PASADENA (CBS) — The 4.1 earthquake that struck Wednesday night occurred near the Whittier fault, which has produced major quakes in the past, leading some to ask if it was a precursor to something bigger.READ MORE: Los Angeles Clippers Hold Off Lakers, 119-115
The quake, centered in Yorba Linda, lasted only seconds.
“I actually didn’t even notice the small earthquake,” said Pasadena resident Mary Reitze.
It was revealed Thursday that the shaker occurred very close to the Whittier Fault, a fault that can produce a magnitude 7.0 earthquake.
“When we have these moderate size earthquakes there is about one in 20 chance of it being a foreshock,” said Caltech seismologist Dr. Egill Hauksson.
There is fear among some in the scientific community that a smaller quake, so close to the Whittier fault, could trigger a much larger earthquake, like the 1987 Whittier Narrows quake.
The 5.6 earthquake killed eight and caused hundreds of millions of dollars in damage.
But Caltech scientists said there were no smaller quakes leading up to the 1987 temblor.READ MORE: Gaudreau, Tkachuk Lead Flames Over Ducks In Shootout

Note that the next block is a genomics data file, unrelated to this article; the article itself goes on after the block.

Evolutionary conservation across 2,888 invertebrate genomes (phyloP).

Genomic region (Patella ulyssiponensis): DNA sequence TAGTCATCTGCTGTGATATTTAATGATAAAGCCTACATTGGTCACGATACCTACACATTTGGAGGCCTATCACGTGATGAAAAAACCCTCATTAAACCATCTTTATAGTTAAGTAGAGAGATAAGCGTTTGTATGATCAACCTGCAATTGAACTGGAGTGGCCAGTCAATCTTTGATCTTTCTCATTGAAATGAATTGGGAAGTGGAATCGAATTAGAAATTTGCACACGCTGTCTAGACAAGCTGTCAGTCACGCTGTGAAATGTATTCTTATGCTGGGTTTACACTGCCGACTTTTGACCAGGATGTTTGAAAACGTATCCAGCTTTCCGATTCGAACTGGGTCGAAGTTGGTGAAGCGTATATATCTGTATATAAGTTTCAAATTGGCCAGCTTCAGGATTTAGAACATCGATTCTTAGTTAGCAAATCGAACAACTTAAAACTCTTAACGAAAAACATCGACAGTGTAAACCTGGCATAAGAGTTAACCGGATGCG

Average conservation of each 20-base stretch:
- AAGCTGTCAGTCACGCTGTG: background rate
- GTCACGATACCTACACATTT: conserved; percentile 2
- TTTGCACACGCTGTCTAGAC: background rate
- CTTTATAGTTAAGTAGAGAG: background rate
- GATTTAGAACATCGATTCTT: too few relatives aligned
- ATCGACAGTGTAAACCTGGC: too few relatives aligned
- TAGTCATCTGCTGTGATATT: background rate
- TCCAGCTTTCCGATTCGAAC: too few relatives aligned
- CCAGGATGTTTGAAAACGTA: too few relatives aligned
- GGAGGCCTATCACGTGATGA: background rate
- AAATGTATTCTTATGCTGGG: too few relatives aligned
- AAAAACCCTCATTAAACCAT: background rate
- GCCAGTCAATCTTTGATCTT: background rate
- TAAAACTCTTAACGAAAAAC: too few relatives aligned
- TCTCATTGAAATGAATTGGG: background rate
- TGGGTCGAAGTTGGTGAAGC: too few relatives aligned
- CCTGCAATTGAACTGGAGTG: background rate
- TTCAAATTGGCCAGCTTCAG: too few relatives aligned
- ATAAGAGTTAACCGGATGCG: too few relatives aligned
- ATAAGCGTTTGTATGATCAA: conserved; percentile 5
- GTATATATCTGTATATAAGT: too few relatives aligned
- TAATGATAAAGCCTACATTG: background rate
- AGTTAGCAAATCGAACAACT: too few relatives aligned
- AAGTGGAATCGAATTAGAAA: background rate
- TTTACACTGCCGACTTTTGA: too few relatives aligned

“That just happened out of the blue. There was no precursor and that was actually quite a deep earthquake, down about 12 to 14 miles,” Dr. Hauksson said.
Over the years scientists have learned more about how the earth moves and adjusts, but still they say that predicting the “big one” is nearly impossible.
“We all wish we could, but we can’t do that,” Dr. Hauksson said.
But Southern Californians who we spoke with did not seem that concerned about Wednesday’s quake.
“I really just don’t feel that worried about, you know, stuff that big,” said Enrique Guerrero of Pasadena.
But exerts said that it is a good time to check and make sure you are ready in case the big one does hit.
“It makes me want to go out and kind of buy some bottles of water just in case, have some food handy,” said Pasadena resident Adam Coppola.MORE NEWS: La Mirada Home Decorated Like 'National Lampoon's Christmas Vacation' Could Face Fines Over Display
Experts said that as time passes, the chances of seeing a larger quake after a much smaller quake diminishes.